abstract or concrete, to other people. For example, as a teaching tool, a VR
interface to a database of operation techniques would permit a surgeon to try
out different approaches on the same simulated patient or to teach a junior
basic techniques. An architect might use a VR interface to allow clients to
walk around a building that exists only in the design stage ArchieMag .

Secondly, VR can be used as a visualisation tool for each individual. Our own
preferences could be added to a VR system to such an extent that anyone else
using it would be baffled by the range of personalised symbols and concepts. An
analogy to this would be redefining all the keys on a typewriter for each typist.
This would be a direct extension of our ability to conceive objects, since the
machine would deal with much of the tedious notation and the many symbols
currently necessary in complex subjects such as nuclear physics. In this form,
VR would provide artificial support for a human mind's native abilities of
construct building and imagination.

It is the second view of VR, and derivations from it, that are of concern to
many experts. On a smaller scale, the artificial support of mental activities
has shown that once support is available, the mind tends to become lazy about
developing what is already present. The classic case of this is, of course,
electronic calculators. The basic tedious arithmetic that is necessary to solve
a complicated problem in physics or mathematics is the same whether performed by
machine or human, and in fact plays very little part in understanding (or
discovering) the concepts that lie behind the problem. However, if the ability
to perform basic arithmetic at the lowest level is neglected, then the ability
to cope with more complex problems does seem to be impaired in some fashion.
Another example is the ability to spell words correctly. A mis-spelt word only
rarely alters the semantic content of a piece of writing, yet obvious idleness
or inability in correct use of the small words used to construct larger concepts
often leaves the reader with a sense of unease as to the validity of the larger
concept.

Extending the examples, a worrying prediction is that the extensive use of VR to
support our own internal visualisations of concepts would reduce our ability to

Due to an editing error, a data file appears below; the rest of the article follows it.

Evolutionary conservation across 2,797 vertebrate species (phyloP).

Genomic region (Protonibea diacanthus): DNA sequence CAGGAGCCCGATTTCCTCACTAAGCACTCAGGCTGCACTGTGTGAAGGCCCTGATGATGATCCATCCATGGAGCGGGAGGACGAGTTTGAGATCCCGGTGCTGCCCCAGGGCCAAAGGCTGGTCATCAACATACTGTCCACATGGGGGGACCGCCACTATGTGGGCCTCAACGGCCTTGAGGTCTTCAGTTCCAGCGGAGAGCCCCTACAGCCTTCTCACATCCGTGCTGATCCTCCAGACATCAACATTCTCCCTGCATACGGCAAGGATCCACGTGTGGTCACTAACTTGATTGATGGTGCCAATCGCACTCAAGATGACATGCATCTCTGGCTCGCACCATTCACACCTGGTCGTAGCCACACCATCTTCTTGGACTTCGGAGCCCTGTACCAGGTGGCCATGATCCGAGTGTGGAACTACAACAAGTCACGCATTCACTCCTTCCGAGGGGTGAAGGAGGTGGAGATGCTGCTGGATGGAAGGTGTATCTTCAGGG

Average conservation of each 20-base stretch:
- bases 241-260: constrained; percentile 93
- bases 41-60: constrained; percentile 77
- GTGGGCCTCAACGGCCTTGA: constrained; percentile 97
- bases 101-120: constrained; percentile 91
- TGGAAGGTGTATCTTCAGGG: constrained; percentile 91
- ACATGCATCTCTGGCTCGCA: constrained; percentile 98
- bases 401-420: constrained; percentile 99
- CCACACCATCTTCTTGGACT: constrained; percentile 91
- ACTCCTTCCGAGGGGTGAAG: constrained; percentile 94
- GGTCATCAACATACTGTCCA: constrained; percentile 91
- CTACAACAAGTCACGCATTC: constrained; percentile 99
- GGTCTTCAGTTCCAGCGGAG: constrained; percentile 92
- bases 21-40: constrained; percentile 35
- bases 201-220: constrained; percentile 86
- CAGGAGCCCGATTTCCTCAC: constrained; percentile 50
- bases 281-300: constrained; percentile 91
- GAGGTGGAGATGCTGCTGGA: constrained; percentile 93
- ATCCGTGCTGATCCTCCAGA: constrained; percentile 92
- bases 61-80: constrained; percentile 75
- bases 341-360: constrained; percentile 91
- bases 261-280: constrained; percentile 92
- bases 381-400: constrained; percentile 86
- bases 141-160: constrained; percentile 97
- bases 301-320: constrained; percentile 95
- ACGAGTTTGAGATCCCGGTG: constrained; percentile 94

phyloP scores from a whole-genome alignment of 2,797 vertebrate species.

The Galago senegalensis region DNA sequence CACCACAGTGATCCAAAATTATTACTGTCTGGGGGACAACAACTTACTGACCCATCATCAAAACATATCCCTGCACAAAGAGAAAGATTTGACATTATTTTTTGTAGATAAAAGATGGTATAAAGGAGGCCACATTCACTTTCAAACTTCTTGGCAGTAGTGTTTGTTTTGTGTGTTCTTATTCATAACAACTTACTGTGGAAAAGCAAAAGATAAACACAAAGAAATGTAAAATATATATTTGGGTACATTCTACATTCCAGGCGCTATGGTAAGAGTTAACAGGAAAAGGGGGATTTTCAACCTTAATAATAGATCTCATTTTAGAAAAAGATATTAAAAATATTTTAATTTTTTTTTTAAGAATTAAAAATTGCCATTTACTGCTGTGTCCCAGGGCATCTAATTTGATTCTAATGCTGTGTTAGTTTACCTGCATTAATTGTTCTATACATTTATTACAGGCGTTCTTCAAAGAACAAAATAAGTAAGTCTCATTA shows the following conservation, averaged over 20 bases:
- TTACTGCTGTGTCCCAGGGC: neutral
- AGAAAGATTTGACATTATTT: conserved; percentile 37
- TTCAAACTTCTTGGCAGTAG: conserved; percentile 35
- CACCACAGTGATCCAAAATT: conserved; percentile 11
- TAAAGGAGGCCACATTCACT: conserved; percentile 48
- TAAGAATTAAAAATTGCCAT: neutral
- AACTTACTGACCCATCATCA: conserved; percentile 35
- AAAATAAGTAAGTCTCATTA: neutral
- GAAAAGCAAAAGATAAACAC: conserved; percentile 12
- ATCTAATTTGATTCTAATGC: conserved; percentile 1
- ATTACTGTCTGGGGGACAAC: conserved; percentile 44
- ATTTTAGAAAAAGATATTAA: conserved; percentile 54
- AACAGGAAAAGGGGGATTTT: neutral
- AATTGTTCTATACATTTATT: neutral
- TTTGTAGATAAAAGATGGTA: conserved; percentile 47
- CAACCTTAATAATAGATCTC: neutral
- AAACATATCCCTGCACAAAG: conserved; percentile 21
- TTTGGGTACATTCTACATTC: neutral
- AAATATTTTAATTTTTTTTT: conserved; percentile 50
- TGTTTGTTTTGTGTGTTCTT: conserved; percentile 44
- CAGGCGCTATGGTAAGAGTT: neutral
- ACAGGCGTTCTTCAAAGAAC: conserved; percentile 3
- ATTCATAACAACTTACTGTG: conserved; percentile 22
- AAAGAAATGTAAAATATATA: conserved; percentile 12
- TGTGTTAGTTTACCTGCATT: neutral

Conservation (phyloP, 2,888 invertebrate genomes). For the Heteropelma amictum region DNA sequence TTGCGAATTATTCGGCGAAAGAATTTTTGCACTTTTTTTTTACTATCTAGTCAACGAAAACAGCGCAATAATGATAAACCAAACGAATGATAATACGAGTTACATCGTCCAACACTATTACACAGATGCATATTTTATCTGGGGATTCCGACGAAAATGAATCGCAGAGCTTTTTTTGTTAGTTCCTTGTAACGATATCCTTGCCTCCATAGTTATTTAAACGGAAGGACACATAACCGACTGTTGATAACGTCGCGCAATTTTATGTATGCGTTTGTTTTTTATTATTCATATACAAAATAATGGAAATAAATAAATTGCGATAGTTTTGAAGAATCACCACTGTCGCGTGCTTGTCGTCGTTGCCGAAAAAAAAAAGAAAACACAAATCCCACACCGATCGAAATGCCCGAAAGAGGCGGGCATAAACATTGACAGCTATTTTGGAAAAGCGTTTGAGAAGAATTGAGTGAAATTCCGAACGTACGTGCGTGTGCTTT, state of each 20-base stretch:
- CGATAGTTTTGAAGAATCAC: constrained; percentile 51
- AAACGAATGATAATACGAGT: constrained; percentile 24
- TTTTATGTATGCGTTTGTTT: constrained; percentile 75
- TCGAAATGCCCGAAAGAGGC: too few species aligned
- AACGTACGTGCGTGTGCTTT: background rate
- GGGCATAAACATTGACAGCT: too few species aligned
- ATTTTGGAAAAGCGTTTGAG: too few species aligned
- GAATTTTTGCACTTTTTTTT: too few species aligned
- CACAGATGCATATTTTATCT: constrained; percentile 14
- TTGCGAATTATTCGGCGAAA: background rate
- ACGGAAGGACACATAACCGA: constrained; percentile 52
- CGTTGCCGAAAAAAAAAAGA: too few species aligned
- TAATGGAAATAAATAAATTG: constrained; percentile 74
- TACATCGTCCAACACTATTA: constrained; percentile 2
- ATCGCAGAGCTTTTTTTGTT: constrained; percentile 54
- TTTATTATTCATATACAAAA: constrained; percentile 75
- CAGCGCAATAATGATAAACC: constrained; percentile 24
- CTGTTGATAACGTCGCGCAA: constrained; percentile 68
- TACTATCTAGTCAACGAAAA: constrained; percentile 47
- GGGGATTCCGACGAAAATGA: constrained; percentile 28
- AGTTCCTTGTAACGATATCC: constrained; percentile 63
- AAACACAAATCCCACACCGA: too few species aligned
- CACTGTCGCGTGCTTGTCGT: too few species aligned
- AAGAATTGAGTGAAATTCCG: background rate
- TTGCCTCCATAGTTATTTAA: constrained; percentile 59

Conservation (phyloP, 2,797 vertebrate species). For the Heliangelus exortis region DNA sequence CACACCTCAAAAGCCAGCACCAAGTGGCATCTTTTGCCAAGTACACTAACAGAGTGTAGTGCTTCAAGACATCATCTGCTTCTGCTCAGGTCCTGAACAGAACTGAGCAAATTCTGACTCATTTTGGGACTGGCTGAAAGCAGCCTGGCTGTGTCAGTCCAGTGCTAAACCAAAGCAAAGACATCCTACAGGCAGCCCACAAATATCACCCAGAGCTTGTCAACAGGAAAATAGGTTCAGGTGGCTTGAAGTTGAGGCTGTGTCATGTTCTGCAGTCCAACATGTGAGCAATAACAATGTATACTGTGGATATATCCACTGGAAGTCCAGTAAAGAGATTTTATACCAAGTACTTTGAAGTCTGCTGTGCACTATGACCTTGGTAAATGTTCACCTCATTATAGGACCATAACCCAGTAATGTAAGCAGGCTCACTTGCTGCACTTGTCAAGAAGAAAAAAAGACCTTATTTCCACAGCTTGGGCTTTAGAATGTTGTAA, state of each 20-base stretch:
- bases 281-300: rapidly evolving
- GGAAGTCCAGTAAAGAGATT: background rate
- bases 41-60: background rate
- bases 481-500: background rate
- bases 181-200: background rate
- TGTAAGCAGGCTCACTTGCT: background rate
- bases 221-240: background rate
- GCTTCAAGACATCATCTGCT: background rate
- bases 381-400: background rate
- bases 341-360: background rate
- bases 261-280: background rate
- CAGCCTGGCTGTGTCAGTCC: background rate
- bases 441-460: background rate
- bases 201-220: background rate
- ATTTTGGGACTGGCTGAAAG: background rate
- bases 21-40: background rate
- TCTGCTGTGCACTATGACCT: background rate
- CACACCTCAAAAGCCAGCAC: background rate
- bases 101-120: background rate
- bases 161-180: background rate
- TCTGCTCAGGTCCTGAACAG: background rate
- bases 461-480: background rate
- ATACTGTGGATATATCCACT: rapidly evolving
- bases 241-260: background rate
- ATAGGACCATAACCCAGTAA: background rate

perform abstract and escapist thoughts without the machine's presence. This
would be evident in a massive upsurge in computer-related entertainment, both in
games and interactive entertainment and would be accompanied by a reduction of
the appreciation and study of written literature, since the effort required to
imagine the contents would be more than was considered now reasonable.

Another danger of VR is its potential medical applications. If a convincing set
of images and sound can be collected, it might become possible to treat victims
of trauma or brain-injured people by providing a `safe' VR environment for them
to recover in. As noted Whalley , there are several difficult ethical
decisions associated with this sort of work. Firstly, the decision to disconnect
a chronically disturbed patient from VR would become analogous to removing pain-
killers from a patient in chronic pain. Another problem is that since much of
what we perceive as ourselves is due to the way that we react to stimuli,
whatever the VR creator defines as the available stimuli become the limiting
extent of our reactions. Our individuality would be reduced and our innate human
flexibility with it. To quote Whalley

Whalley directly,

"virtual reality devices may possess the potential to
distort substantially [those] patients' own perceptions of
themselves and how others see them. Such distortions may persist
and may not necessarily be universally welcomed. In our present
ignorance about the lasting effects of these devices, it is
certainly impossible to advise anyone, not only mental
patients, of the likely hazards of their use."

Following on from these thoughts, one can imagine many other abuses of VR.
`Mental anaesthesia' or `permanent calming' could be used to control long-term
inmates of mental institutions. A horrendous form of torture by deprivation of
reality could be imagined, with a victim being forced to perceive only what the
torturers choose as reality. Users who experienced VR at work as a tool may
chose to use it as a recreational drug, much as television is sometimes used
today, and just as foreseen in the `feelies' of Aldous Huxley's Brave New World.

Conclusions

Computers are now an accepted part of many peoples' working lives and yet still
retain an aura of mystery for many who use them. Perhaps the commonest
misapprehension is to perceive them as an inflexible tool; once a machine is
viewed as a word processor, it can be awkward to have to redefine it in our
minds as a database, full of information ordered in a different fashion. Some
of what people find difficult to use about today's machines will hopefully be
alleviated by the introduction of Virtual Reality interfaces. These should allow
us to deal with computers in a more intuitive manner.